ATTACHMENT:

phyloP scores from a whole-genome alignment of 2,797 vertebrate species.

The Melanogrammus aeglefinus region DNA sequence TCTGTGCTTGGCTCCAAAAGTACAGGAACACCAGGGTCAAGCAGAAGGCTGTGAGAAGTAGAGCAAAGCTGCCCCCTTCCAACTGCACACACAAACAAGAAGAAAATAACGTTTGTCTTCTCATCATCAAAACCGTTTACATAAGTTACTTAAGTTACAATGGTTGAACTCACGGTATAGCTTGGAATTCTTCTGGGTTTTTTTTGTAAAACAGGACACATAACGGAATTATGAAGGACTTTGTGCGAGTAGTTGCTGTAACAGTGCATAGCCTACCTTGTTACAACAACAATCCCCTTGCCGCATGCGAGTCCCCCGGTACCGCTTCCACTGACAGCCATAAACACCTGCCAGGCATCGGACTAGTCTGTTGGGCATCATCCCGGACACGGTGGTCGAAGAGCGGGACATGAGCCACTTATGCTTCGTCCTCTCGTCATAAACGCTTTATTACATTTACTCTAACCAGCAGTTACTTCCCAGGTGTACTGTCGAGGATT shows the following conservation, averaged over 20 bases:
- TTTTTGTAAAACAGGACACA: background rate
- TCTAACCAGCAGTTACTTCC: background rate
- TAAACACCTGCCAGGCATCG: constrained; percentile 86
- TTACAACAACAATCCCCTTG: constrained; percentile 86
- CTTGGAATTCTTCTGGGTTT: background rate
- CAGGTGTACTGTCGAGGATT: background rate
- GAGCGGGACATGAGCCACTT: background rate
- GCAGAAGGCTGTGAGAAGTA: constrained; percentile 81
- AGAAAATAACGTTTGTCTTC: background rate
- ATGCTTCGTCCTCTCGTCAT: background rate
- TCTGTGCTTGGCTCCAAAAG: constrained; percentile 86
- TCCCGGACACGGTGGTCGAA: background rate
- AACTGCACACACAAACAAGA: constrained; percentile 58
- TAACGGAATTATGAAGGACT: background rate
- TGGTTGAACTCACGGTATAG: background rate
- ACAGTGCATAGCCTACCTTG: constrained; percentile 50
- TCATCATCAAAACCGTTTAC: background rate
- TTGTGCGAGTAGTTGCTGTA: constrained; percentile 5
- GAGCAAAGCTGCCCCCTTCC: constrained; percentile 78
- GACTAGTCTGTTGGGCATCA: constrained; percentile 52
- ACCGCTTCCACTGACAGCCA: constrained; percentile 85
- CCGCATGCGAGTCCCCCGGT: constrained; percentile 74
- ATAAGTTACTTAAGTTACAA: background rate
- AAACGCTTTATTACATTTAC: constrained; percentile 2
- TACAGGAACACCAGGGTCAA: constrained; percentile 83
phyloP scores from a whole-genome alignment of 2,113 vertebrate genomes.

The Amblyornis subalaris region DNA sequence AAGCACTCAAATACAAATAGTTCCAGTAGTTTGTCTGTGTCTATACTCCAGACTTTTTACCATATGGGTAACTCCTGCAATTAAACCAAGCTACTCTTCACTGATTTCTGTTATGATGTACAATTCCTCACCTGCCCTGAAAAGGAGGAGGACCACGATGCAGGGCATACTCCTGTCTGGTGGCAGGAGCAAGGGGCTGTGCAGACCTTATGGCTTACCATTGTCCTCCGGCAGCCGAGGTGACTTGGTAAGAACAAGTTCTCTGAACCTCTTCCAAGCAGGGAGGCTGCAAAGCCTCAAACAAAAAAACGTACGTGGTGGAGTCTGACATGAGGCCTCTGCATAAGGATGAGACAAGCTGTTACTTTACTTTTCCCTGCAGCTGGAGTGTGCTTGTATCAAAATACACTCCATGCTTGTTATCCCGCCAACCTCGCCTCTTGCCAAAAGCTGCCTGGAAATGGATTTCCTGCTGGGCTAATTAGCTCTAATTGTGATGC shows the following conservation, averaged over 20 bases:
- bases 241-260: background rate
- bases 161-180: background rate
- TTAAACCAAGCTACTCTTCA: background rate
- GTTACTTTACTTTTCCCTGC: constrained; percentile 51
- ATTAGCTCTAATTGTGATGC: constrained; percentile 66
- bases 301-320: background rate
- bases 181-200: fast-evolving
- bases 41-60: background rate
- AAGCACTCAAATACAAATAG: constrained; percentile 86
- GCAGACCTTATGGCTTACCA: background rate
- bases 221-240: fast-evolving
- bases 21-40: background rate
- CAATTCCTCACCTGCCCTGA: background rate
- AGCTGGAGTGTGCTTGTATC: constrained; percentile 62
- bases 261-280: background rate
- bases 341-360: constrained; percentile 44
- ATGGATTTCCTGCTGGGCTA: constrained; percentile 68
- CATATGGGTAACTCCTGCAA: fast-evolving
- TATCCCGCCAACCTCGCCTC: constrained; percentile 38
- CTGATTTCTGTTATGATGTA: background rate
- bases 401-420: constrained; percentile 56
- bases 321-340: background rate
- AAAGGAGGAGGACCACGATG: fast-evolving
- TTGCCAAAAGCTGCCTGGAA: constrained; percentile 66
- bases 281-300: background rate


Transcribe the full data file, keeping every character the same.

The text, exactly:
phyloP scores from a whole-genome alignment of 2,797 vertebrate species.

The Melanogrammus aeglefinus region DNA sequence TCTGTGCTTGGCTCCAAAAGTACAGGAACACCAGGGTCAAGCAGAAGGCTGTGAGAAGTAGAGCAAAGCTGCCCCCTTCCAACTGCACACACAAACAAGAAGAAAATAACGTTTGTCTTCTCATCATCAAAACCGTTTACATAAGTTACTTAAGTTACAATGGTTGAACTCACGGTATAGCTTGGAATTCTTCTGGGTTTTTTTTGTAAAACAGGACACATAACGGAATTATGAAGGACTTTGTGCGAGTAGTTGCTGTAACAGTGCATAGCCTACCTTGTTACAACAACAATCCCCTTGCCGCATGCGAGTCCCCCGGTACCGCTTCCACTGACAGCCATAAACACCTGCCAGGCATCGGACTAGTCTGTTGGGCATCATCCCGGACACGGTGGTCGAAGAGCGGGACATGAGCCACTTATGCTTCGTCCTCTCGTCATAAACGCTTTATTACATTTACTCTAACCAGCAGTTACTTCCCAGGTGTACTGTCGAGGATT shows the following conservation, averaged over 20 bases:
- TTTTTGTAAAACAGGACACA: background rate
- TCTAACCAGCAGTTACTTCC: background rate
- TAAACACCTGCCAGGCATCG: constrained; percentile 86
- TTACAACAACAATCCCCTTG: constrained; percentile 86
- CTTGGAATTCTTCTGGGTTT: background rate
- CAGGTGTACTGTCGAGGATT: background rate
- GAGCGGGACATGAGCCACTT: background rate
- GCAGAAGGCTGTGAGAAGTA: constrained; percentile 81
- AGAAAATAACGTTTGTCTTC: background rate
- ATGCTTCGTCCTCTCGTCAT: background rate
- TCTGTGCTTGGCTCCAAAAG: constrained; percentile 86
- TCCCGGACACGGTGGTCGAA: background rate
- AACTGCACACACAAACAAGA: constrained; percentile 58
- TAACGGAATTATGAAGGACT: background rate
- TGGTTGAACTCACGGTATAG: background rate
- ACAGTGCATAGCCTACCTTG: constrained; percentile 50
- TCATCATCAAAACCGTTTAC: background rate
- TTGTGCGAGTAGTTGCTGTA: constrained; percentile 5
- GAGCAAAGCTGCCCCCTTCC: constrained; percentile 78
- GACTAGTCTGTTGGGCATCA: constrained; percentile 52
- ACCGCTTCCACTGACAGCCA: constrained; percentile 85
- CCGCATGCGAGTCCCCCGGT: constrained; percentile 74
- ATAAGTTACTTAAGTTACAA: background rate
- AAACGCTTTATTACATTTAC: constrained; percentile 2
- TACAGGAACACCAGGGTCAA: constrained; percentile 83
phyloP scores from a whole-genome alignment of 2,113 vertebrate genomes.

The Amblyornis subalaris region DNA sequence AAGCACTCAAATACAAATAGTTCCAGTAGTTTGTCTGTGTCTATACTCCAGACTTTTTACCATATGGGTAACTCCTGCAATTAAACCAAGCTACTCTTCACTGATTTCTGTTATGATGTACAATTCCTCACCTGCCCTGAAAAGGAGGAGGACCACGATGCAGGGCATACTCCTGTCTGGTGGCAGGAGCAAGGGGCTGTGCAGACCTTATGGCTTACCATTGTCCTCCGGCAGCCGAGGTGACTTGGTAAGAACAAGTTCTCTGAACCTCTTCCAAGCAGGGAGGCTGCAAAGCCTCAAACAAAAAAACGTACGTGGTGGAGTCTGACATGAGGCCTCTGCATAAGGATGAGACAAGCTGTTACTTTACTTTTCCCTGCAGCTGGAGTGTGCTTGTATCAAAATACACTCCATGCTTGTTATCCCGCCAACCTCGCCTCTTGCCAAAAGCTGCCTGGAAATGGATTTCCTGCTGGGCTAATTAGCTCTAATTGTGATGC shows the following conservation, averaged over 20 bases:
- bases 241-260: background rate
- bases 161-180: background rate
- TTAAACCAAGCTACTCTTCA: background rate
- GTTACTTTACTTTTCCCTGC: constrained; percentile 51
- ATTAGCTCTAATTGTGATGC: constrained; percentile 66
- bases 301-320: background rate
- bases 181-200: fast-evolving
- bases 41-60: background rate
- AAGCACTCAAATACAAATAG: constrained; percentile 86
- GCAGACCTTATGGCTTACCA: background rate
- bases 221-240: fast-evolving
- bases 21-40: background rate
- CAATTCCTCACCTGCCCTGA: background rate
- AGCTGGAGTGTGCTTGTATC: constrained; percentile 62
- bases 261-280: background rate
- bases 341-360: constrained; percentile 44
- ATGGATTTCCTGCTGGGCTA: constrained; percentile 68
- CATATGGGTAACTCCTGCAA: fast-evolving
- TATCCCGCCAACCTCGCCTC: constrained; percentile 38
- CTGATTTCTGTTATGATGTA: background rate
- bases 401-420: constrained; percentile 56
- bases 321-340: background rate
- AAAGGAGGAGGACCACGATG: fast-evolving
- TTGCCAAAAGCTGCCTGGAA: constrained; percentile 66
- bases 281-300: background rate